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274

FLAG-FLATTERY, &c.

FLAG. (See BANNER.)

FLATTERY-SYCOPHANT - PRAISE.

Or who would ever care to do brave deed,
Or strive in virtue others to excel,
If none should yield him his deserved meed,
Due praise, that is the spur of doing well?
For if good were not praised more than ill,

None would choose goodness of his own free will.

That, sir, which serves and seeks for gain,

And follows but for form,

Will pack when it begins to rain,

And leave thee in the storm.

He would not flatter Neptune for his trident;

SPENSER

SHAKSPEARE

Or Jove for his power to thunder.

You play the spaniel,

SHAKSPEARE

And think with wagging of your tongue to win me.

Of all wild beasts, preserve me from a tyrant ;
And of all tame-a flatterer.

The firmest purpose of a woman's heart
To well-tim'd, artful flattery may yield.

"Tis an old maxim in the schools,

That flattery's the food of fools,

Yet, now and then, your men of wit
Wil, condescend to take a bit.

SHAKSPEARE

BEN JONSON.

LILLO.

SWIFT.

Minds,

By nature great, are conscious of their greatness,
And hold it mean to borrow aught from flattery.

My soul is open to the charms of praise:
There is no joy beyond it, when the mind
Of him who hears it can, with honest pride,
Confess it just, and listen to its music.

ROWE.

WHITEHEAD'S Roman Father.

In praising Chloris, moon, and stars, and skies,
Are quickly made to match her face and eyes;
And gold and rubies, with as little care,

To fit the colour of her lips and hair;

And mixing suns, and flowers, and pearls and stones,

Make them seem all complexions at once.

For praise, that's due, does give no more
To worth than what it had before;

But, to commend without desert,

Requires a mastery of art,

BUTLER.

That sets a glass on what's amiss,

And says what should be, not what is.

BUTLER.

The love of praise, howe'er conceal'd by art,

Reigns, more or less, and glows in every heart;
The proud, to gain it, toils on toils endure,
The modest shun it, but to make it sure.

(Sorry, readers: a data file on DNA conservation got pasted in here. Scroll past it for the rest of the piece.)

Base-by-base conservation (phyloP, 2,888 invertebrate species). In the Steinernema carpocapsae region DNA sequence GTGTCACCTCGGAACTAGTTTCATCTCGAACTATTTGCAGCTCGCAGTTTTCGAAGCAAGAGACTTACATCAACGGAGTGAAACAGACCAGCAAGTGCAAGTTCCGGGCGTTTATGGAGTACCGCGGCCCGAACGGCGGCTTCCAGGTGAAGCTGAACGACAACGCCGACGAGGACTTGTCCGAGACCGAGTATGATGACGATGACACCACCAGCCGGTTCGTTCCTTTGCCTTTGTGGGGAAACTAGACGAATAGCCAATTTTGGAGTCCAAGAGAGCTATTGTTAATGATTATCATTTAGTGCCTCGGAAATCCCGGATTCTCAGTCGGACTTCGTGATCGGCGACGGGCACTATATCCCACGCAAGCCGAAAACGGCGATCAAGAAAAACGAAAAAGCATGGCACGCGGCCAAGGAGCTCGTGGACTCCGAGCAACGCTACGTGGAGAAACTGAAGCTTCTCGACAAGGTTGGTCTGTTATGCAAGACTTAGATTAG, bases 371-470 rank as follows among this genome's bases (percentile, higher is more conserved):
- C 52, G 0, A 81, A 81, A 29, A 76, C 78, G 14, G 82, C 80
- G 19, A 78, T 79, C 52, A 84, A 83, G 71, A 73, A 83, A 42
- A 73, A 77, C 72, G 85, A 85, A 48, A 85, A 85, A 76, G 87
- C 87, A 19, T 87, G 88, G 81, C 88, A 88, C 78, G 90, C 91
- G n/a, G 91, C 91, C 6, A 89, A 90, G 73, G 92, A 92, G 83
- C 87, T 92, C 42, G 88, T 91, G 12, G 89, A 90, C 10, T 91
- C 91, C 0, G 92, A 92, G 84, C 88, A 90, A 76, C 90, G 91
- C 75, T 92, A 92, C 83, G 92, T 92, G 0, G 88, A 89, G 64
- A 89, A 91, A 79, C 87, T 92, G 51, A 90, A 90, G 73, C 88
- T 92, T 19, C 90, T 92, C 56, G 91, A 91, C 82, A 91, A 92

YOUNG'S Love of Fame.
Of praise a mere glutton, he swallow'd what came,
And the puff of a dunce, he mistook it for fame;
Till, his relish grown callous almost to disease,
Who pepper'd the highest, was surest to please.
GOLDSMITH'S Retaliation.

A flattering painter, who made it his care
To draw men as they ought to be, not as they are.
GOLDSMITH'S Retaliation

276

FLATTERY-SYCOPHANT - PRAISE

To hear his soothing tales, she feigns delays:
What woman can resist the force of praise?

Methinks you 're over-nice :

True; flattery is a shocking vice;
Yet, sure, whene'er the praise is just,
One may commend without distrust.

Long, open panegyric drags at best,

GAY'S Trivia.

GAY's Fables.

And praise is only praise when well addrest.

GAY's Epistles.

But flattery never seems absurd;

The flatter'd always takes your word.
Impossibilities seem just,

They take the strongest praise on trust;
Hyperboles, tho' ne'er so great,
Will still come short of self-conceit.

The villain's censure is extorted praise.

GAY'S Fables.

Praise of the wise and good!—it is a meed
For which I would long years of toil endure-
Which many a peril, many a grief, would cure.

POPE.

SIR E. BRYDGES.

Oh! it is worse than mockery to list the flatt'rer's tone,
To lend a ready ear to thoughts the cheek must blush to

own,

To hear the red lip whisper'd of, and the flowing curl, and

eye,

Made constant theme of eulogy extravagant and high-
And the charm of person worshipp'd, in an homage offer'd

not

To the perfect charm of virtue, and the majesty of thought.
J. G. WHITTIER.

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